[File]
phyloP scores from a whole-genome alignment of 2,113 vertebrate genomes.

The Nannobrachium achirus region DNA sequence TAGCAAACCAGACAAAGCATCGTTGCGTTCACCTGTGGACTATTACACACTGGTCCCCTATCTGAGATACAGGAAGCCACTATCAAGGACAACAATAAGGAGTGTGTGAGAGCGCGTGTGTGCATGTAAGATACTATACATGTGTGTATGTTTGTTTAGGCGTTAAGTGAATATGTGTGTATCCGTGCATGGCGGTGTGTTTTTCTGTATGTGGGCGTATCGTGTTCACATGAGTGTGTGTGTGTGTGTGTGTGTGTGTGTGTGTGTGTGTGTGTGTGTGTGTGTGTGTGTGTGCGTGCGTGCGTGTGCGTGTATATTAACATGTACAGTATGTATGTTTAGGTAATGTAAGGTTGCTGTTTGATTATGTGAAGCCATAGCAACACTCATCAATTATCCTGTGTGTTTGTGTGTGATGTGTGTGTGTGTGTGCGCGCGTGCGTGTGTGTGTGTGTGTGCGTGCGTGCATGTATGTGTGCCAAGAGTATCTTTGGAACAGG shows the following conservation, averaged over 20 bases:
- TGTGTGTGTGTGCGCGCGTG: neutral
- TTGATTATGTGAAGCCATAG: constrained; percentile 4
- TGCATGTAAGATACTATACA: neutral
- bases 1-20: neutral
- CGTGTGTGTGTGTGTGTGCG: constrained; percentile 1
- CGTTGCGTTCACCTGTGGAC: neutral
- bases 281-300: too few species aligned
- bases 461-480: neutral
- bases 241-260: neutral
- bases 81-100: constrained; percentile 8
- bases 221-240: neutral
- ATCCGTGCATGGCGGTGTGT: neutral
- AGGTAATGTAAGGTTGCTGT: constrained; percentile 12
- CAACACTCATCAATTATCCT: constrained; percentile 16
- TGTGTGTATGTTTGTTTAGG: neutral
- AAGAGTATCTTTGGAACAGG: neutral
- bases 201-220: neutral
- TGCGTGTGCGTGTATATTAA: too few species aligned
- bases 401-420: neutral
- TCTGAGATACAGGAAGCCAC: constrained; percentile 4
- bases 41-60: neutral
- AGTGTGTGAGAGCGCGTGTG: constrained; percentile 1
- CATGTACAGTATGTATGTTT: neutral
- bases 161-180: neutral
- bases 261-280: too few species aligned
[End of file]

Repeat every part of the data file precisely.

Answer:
phyloP scores from a whole-genome alignment of 2,113 vertebrate genomes.

The Nannobrachium achirus region DNA sequence TAGCAAACCAGACAAAGCATCGTTGCGTTCACCTGTGGACTATTACACACTGGTCCCCTATCTGAGATACAGGAAGCCACTATCAAGGACAACAATAAGGAGTGTGTGAGAGCGCGTGTGTGCATGTAAGATACTATACATGTGTGTATGTTTGTTTAGGCGTTAAGTGAATATGTGTGTATCCGTGCATGGCGGTGTGTTTTTCTGTATGTGGGCGTATCGTGTTCACATGAGTGTGTGTGTGTGTGTGTGTGTGTGTGTGTGTGTGTGTGTGTGTGTGTGTGTGTGTGTGTGCGTGCGTGCGTGTGCGTGTATATTAACATGTACAGTATGTATGTTTAGGTAATGTAAGGTTGCTGTTTGATTATGTGAAGCCATAGCAACACTCATCAATTATCCTGTGTGTTTGTGTGTGATGTGTGTGTGTGTGTGCGCGCGTGCGTGTGTGTGTGTGTGTGCGTGCGTGCATGTATGTGTGCCAAGAGTATCTTTGGAACAGG shows the following conservation, averaged over 20 bases:
- TGTGTGTGTGTGCGCGCGTG: neutral
- TTGATTATGTGAAGCCATAG: constrained; percentile 4
- TGCATGTAAGATACTATACA: neutral
- bases 1-20: neutral
- CGTGTGTGTGTGTGTGTGCG: constrained; percentile 1
- CGTTGCGTTCACCTGTGGAC: neutral
- bases 281-300: too few species aligned
- bases 461-480: neutral
- bases 241-260: neutral
- bases 81-100: constrained; percentile 8
- bases 221-240: neutral
- ATCCGTGCATGGCGGTGTGT: neutral
- AGGTAATGTAAGGTTGCTGT: constrained; percentile 12
- CAACACTCATCAATTATCCT: constrained; percentile 16
- TGTGTGTATGTTTGTTTAGG: neutral
- AAGAGTATCTTTGGAACAGG: neutral
- bases 201-220: neutral
- TGCGTGTGCGTGTATATTAA: too few species aligned
- bases 401-420: neutral
- TCTGAGATACAGGAAGCCAC: constrained; percentile 4
- bases 41-60: neutral
- AGTGTGTGAGAGCGCGTGTG: constrained; percentile 1
- CATGTACAGTATGTATGTTT: neutral
- bases 161-180: neutral
- bases 261-280: too few species aligned